Diseases, Conditions, Syndromes

Peptide shows promise for protecting kidneys from nephritis

A synthetic peptide appears to directly disrupt the destructive inflammation that occurs in nephritis, enabling the kidneys to better recover and maintain their important functions, investigators report.

Diseases, Conditions, Syndromes

New compound stops progressive kidney disease in its tracks

Progressive kidney diseases, whether caused by obesity, hypertension, diabetes, or rare genetic mutations, often have the same outcome: The cells responsible for filtering the blood are destroyed. Reporting today in Science, ...

Health

Breathing dirty air may harm kidneys, study finds

Outdoor air pollution has long been linked to major health conditions such as heart disease, stroke, cancer, asthma and chronic obstructive pulmonary disease. A new study now adds kidney disease to the list, according to ...

Diseases, Conditions, Syndromes

Catalyst for genetic kidney disease in black people identified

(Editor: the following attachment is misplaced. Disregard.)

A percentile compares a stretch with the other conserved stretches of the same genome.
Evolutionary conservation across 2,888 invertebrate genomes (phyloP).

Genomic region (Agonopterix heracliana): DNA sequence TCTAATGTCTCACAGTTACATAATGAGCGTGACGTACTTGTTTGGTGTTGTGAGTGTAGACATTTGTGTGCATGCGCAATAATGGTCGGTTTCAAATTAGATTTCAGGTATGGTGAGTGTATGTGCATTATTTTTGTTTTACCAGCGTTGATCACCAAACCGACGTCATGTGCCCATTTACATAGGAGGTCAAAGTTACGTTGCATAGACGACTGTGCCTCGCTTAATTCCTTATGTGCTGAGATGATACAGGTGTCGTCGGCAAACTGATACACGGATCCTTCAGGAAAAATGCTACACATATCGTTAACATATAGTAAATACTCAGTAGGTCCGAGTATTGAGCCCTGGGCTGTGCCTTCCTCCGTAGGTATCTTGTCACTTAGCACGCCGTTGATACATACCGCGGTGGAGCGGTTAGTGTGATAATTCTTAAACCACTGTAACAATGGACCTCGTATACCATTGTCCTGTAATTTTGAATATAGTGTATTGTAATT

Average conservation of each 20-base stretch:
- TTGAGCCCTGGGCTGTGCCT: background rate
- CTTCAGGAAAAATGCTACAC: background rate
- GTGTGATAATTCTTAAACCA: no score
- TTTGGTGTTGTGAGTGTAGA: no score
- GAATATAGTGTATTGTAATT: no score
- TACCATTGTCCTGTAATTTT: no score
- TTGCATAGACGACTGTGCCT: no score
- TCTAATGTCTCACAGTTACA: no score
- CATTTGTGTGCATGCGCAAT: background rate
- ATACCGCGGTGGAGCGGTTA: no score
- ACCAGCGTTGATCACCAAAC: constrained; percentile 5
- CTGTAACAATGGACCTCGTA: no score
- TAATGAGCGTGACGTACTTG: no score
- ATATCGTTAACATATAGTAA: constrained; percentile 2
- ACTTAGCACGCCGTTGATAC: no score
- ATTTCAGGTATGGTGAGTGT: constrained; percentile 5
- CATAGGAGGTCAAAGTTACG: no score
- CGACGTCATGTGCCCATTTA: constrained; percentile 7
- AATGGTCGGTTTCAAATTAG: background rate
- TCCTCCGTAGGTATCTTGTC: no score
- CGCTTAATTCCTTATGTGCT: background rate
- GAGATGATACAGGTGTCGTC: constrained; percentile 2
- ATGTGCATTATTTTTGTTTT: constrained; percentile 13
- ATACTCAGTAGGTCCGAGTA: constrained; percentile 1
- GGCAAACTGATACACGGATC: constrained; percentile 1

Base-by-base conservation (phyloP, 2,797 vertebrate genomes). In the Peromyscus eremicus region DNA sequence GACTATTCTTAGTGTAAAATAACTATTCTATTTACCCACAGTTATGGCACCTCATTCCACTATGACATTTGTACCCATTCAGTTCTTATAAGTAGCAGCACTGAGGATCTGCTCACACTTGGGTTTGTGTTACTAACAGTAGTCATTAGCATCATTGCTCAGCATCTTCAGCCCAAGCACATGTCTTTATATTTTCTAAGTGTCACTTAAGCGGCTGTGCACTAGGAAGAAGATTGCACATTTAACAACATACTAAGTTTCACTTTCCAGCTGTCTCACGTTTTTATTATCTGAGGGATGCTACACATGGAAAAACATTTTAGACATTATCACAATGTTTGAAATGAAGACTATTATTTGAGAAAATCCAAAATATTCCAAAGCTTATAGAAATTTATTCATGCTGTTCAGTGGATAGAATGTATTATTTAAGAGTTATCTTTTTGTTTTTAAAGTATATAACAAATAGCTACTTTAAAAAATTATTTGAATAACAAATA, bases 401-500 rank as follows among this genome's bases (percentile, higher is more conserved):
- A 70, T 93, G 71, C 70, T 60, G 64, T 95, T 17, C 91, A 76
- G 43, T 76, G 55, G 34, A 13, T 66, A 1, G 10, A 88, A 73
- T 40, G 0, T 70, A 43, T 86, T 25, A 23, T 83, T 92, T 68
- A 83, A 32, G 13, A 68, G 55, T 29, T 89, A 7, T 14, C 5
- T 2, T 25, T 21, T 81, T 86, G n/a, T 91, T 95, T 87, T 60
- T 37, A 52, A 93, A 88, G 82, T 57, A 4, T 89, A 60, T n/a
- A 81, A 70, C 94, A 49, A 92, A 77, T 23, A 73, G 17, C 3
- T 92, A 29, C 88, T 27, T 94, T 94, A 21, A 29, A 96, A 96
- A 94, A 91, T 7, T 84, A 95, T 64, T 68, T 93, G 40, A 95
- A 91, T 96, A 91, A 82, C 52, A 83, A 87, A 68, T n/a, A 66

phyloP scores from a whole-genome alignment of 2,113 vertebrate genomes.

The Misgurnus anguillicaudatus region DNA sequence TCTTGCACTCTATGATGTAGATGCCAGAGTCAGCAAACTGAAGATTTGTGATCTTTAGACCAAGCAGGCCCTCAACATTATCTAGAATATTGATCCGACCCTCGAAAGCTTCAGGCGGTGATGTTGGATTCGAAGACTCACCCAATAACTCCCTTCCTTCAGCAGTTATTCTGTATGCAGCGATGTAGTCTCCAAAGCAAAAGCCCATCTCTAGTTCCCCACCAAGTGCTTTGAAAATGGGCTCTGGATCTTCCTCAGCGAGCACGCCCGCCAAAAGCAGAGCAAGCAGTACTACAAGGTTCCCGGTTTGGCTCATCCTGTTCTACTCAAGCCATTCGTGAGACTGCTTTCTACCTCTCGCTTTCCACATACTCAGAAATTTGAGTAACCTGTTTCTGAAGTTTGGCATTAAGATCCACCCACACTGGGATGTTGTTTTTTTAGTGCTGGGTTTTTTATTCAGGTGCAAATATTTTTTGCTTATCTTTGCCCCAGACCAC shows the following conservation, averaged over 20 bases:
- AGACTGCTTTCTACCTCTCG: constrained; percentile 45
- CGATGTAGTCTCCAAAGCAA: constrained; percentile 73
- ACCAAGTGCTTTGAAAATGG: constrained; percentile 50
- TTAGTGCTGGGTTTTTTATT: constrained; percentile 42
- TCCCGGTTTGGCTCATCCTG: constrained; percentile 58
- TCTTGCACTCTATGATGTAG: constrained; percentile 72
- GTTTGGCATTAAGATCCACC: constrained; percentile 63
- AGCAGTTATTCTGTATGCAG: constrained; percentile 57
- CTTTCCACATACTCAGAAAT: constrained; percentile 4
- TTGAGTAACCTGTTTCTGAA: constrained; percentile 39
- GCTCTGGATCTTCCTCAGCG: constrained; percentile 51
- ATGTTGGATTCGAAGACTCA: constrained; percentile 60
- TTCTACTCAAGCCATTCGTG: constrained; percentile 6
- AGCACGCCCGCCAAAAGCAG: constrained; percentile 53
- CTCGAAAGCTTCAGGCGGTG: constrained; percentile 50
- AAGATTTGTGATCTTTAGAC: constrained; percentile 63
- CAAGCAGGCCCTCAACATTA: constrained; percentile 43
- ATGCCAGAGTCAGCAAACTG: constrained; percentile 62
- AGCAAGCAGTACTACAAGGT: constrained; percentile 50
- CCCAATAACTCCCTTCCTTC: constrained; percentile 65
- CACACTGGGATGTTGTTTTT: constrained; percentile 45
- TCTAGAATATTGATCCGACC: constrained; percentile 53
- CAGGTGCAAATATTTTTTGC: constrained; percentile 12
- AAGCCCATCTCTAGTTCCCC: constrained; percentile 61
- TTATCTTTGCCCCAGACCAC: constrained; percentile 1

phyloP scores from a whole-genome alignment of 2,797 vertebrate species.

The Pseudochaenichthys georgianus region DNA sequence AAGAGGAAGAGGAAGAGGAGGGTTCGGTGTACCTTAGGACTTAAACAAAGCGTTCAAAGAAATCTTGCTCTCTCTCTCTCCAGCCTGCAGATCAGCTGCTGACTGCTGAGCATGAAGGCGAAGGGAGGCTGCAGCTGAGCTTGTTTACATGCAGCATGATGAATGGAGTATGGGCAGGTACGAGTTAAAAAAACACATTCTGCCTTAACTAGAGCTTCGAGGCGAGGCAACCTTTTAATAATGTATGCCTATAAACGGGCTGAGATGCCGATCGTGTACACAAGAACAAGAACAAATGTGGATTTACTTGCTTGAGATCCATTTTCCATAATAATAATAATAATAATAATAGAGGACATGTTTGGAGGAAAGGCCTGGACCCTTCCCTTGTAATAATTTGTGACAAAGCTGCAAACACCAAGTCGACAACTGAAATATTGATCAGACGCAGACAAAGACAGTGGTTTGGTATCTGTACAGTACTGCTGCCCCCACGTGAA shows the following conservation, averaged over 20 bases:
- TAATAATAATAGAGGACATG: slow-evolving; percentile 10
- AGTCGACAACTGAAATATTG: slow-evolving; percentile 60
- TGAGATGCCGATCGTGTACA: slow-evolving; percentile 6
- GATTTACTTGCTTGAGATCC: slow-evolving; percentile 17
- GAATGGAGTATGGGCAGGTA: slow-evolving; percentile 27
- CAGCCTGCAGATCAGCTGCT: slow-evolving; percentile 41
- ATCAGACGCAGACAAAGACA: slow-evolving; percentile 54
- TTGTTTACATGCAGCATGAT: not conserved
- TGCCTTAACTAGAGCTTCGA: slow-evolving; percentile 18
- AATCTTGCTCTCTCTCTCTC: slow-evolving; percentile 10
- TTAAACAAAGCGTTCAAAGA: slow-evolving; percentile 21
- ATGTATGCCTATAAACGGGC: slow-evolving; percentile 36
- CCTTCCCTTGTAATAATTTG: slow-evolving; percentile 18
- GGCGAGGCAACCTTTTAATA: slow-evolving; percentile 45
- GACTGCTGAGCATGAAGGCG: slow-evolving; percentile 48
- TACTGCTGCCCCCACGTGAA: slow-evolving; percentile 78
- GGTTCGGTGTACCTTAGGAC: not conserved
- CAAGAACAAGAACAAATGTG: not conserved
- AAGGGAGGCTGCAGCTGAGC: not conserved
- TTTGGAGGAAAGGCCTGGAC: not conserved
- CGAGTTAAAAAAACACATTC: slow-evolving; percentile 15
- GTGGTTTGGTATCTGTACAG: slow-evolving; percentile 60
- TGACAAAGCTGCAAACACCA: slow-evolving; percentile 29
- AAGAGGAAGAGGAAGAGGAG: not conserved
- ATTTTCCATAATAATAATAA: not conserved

Between 15 and 20 percent of black people carry a genetic mutation that puts them at risk for certain chronic kidney disease, but only about half of them develop the illness - a variance that long has puzzled researchers. ...

Diseases, Conditions, Syndromes

Popular heartburn drugs linked to gradual yet 'silent' kidney damage

Taking popular heartburn drugs for prolonged periods has been linked to serious kidney problems, including kidney failure. The sudden onset of kidney problems often serves as a red flag for doctors to discontinue their patients' ...

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Renal function

Renal function, in nephrology, is an indication of the state of the kidney and its role in renal physiology. Glomerular filtration rate (GFR) describes the flow rate of filtered fluid through the kidney. Creatinine clearance rate (CCr) is the volume of blood plasma that is cleared of creatinine per unit time and is a useful measure for approximating the GFR. Both GFR and CCr may be accurately calculated by comparative measurements of substances in the blood and urine, or estimated by formulas using just a blood test result (eGFR and eCCr).

The results of these tests are important in assessing the excretory function of the kidneys. For example, grading of chronic renal insufficiency and dosage of drugs that are primarily excreted via urine are based on GFR (or creatinine clearance).

It is commonly believed to be the amount of liquid filtered out of the blood that gets processed by the kidneys. Physiologically, these quantities (volumetric blood flow and mass removal) are only related loosely.

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